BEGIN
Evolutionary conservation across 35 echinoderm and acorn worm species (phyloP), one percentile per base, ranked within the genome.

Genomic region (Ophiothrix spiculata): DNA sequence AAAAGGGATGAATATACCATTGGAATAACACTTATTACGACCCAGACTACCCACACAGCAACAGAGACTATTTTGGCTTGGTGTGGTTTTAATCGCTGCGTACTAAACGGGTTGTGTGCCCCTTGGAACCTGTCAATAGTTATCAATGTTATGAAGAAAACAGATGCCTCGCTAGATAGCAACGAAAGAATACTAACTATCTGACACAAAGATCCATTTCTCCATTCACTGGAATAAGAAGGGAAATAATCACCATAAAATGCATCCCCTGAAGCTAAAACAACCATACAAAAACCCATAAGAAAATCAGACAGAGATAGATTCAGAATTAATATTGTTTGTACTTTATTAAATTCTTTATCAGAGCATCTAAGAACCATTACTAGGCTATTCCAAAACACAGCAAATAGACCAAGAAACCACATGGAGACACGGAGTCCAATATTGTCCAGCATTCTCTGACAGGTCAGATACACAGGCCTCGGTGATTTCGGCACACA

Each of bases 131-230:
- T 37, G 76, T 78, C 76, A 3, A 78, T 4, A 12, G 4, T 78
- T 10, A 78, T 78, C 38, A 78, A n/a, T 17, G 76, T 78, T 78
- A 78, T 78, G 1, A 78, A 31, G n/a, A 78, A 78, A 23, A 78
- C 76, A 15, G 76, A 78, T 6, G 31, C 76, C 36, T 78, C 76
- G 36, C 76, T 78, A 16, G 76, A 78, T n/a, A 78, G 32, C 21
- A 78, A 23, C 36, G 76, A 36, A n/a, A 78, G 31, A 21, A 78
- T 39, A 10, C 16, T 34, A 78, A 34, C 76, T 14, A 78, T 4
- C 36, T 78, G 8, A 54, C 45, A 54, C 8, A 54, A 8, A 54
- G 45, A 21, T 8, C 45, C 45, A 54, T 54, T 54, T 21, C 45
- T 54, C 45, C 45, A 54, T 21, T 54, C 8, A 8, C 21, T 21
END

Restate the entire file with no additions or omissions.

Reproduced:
Evolutionary conservation across 35 echinoderm and acorn worm species (phyloP), one percentile per base, ranked within the genome.

Genomic region (Ophiothrix spiculata): DNA sequence AAAAGGGATGAATATACCATTGGAATAACACTTATTACGACCCAGACTACCCACACAGCAACAGAGACTATTTTGGCTTGGTGTGGTTTTAATCGCTGCGTACTAAACGGGTTGTGTGCCCCTTGGAACCTGTCAATAGTTATCAATGTTATGAAGAAAACAGATGCCTCGCTAGATAGCAACGAAAGAATACTAACTATCTGACACAAAGATCCATTTCTCCATTCACTGGAATAAGAAGGGAAATAATCACCATAAAATGCATCCCCTGAAGCTAAAACAACCATACAAAAACCCATAAGAAAATCAGACAGAGATAGATTCAGAATTAATATTGTTTGTACTTTATTAAATTCTTTATCAGAGCATCTAAGAACCATTACTAGGCTATTCCAAAACACAGCAAATAGACCAAGAAACCACATGGAGACACGGAGTCCAATATTGTCCAGCATTCTCTGACAGGTCAGATACACAGGCCTCGGTGATTTCGGCACACA

Each of bases 131-230:
- T 37, G 76, T 78, C 76, A 3, A 78, T 4, A 12, G 4, T 78
- T 10, A 78, T 78, C 38, A 78, A n/a, T 17, G 76, T 78, T 78
- A 78, T 78, G 1, A 78, A 31, G n/a, A 78, A 78, A 23, A 78
- C 76, A 15, G 76, A 78, T 6, G 31, C 76, C 36, T 78, C 76
- G 36, C 76, T 78, A 16, G 76, A 78, T n/a, A 78, G 32, C 21
- A 78, A 23, C 36, G 76, A 36, A n/a, A 78, G 31, A 21, A 78
- T 39, A 10, C 16, T 34, A 78, A 34, C 76, T 14, A 78, T 4
- C 36, T 78, G 8, A 54, C 45, A 54, C 8, A 54, A 8, A 54
- G 45, A 21, T 8, C 45, C 45, A 54, T 54, T 54, T 21, C 45
- T 54, C 45, C 45, A 54, T 21, T 54, C 8, A 8, C 21, T 21